I have come to know, since I posted my father’s story, that even though he died in relative obscurity in Detroit, there is a significant number of collectors world-wide – in England, Holland, Australia, Japan, Wales, Spain, etc., who are well aware of the work of Joe Von Battle, and very knowledgeable about his voluminous recordings and discography. My father’s records are now collected and sold in auctions online, some highly coveted and worth hundreds of dollars for a single 45 (I cringe when I remember how we played frisbee with them without a second thought, back in the day).

I’ve run across re-issues of music my father recorded; a bittersweet accolade. Yes, it’s hard to see others produce this work for their own gain, but I’m gratified that there are those who value those sounds that he captured forever, over a half-century ago and are producing these records for collectors to enjoy today.

Joe Von Battle deserves special recognition for his role in recording the final songs and sounds as we changed from a people of the rural South into a new, urban community. He recorded the post-war sound of Detroit, and forever etched in vinyl some of the earliest works of those who became household names, as well as those whose music would never have been recorded but for him. May his musical legacy live forever.

In honor of the works and memory of my father –

The Late, Great, Legendary, Mighty Joe Von Battle.

Joe Von Battle, at pressing/production turntable; photo from Marv Goldberg’s R&B Notebooks website. Photographer unknown.


My father’s first wife, Clara, passed away in 2006.
His eldest son, Joe Von Battle Jr., lives in Detroit, almost 80, and still as handsome as his father. He is a repository of the early history of these first moments in the new music.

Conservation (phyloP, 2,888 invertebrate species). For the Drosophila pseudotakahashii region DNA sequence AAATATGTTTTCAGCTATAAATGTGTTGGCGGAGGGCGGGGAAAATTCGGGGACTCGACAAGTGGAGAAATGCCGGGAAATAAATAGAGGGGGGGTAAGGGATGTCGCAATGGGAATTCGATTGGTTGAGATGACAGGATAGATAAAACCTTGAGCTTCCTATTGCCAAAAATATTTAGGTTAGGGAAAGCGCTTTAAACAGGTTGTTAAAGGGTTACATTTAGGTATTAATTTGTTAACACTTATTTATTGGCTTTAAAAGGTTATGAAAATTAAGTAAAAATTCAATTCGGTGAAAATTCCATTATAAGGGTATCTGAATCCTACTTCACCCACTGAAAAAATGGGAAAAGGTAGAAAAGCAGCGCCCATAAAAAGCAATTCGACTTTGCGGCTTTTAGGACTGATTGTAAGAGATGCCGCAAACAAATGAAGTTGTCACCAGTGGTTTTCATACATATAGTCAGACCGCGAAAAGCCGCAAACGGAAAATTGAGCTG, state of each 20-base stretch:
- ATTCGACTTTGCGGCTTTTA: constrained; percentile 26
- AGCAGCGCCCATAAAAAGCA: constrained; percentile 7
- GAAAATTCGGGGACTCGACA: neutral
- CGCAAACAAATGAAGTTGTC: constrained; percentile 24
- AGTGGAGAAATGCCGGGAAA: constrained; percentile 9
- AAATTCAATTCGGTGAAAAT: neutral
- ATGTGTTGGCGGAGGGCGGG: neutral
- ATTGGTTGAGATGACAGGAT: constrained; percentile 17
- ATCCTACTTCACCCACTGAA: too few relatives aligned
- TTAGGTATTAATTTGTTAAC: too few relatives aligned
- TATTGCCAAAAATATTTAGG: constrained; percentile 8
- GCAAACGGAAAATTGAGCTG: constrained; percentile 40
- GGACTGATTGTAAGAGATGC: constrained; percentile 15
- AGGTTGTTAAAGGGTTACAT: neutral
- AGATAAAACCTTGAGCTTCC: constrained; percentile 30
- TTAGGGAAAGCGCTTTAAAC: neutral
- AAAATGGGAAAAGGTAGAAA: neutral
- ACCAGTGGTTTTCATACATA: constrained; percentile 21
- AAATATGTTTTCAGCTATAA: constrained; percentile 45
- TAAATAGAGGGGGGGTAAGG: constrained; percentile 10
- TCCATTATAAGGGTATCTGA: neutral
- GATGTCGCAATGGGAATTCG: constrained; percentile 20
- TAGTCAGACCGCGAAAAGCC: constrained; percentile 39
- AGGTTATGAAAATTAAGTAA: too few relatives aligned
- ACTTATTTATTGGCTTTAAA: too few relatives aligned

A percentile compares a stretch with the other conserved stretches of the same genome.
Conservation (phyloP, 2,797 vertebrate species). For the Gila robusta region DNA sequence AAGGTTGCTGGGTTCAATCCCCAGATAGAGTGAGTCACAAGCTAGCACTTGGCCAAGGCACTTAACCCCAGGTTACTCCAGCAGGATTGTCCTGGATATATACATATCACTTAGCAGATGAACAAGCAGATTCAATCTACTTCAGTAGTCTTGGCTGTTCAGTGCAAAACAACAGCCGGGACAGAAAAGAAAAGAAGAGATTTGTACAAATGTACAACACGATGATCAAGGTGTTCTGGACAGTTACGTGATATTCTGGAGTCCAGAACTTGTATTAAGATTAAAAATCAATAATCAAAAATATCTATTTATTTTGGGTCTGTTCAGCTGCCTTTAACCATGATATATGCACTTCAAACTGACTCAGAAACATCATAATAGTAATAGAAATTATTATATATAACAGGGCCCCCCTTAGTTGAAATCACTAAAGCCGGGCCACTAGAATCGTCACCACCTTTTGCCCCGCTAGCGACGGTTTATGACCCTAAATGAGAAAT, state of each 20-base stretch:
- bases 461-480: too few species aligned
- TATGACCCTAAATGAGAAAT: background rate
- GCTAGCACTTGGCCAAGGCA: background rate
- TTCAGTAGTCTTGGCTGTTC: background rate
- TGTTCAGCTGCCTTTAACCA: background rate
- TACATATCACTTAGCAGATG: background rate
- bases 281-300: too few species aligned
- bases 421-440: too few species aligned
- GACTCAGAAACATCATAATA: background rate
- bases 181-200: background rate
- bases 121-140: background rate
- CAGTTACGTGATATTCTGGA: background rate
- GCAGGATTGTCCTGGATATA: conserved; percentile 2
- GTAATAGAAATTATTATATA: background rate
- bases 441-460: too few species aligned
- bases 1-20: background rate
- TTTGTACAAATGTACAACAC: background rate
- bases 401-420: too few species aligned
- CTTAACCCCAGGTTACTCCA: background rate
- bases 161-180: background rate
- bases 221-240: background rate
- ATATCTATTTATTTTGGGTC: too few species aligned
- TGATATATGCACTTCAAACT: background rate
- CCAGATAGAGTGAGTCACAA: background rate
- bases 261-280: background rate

His 2 surviving elder daughters, Joanne and Peggy, returned to live in the South.

His younger sons, from his second family, live in Detroit: my younger brother, Darryl Battle, like his father, is a devoted true Blues lover and collector; the youngest, Lawrence Von Battle, inherited our father’s love of recorded sound, and is an expert audiophile.

His youngest daughter of the second family, my sister Andrea Kelly, also lives in the South.

There are many grandchildren, a number of them with some form of the name Joe Von Battle.

My mother Shirley, his second wife, passed away in early 2008. Her “Home Going” was at the old church that she had returned to in her later years, Zion Congregational COGIC, still known as “Mack Ave”.

The Pastor today is Elder James Hall, and among the many singing Saints in attendance, Pastor Marvin L. Winans, great-grandson of my mother’s first pastor, came back to join the Mack Ave. congregation – as he does, on occasion – and sang at her funeral.

The magnificent home that my father bought in Highland Park, where I was raised, and where returned to lived in recent years, burned in a fire in 2007.

Photographer Jacques Demetre is in his nineties, as of 20014, and still living in France. He remembers well his 1959 visit to Joe’s Record Shop in Detroit. The photos that he took became a part of his book with writer Marcel Chauvard, Voyage Au Pay Blues – Land of the Blues – in French and English.

I’m writing a book about my father, and about growing up in the record shop. I have lived all of my life in Highland Park and Detroit, and today, I live in the neighborhood created when Black Bottom was destroyed, within blocks of the place where Joe’s Record Shop on Hastings Street once stood.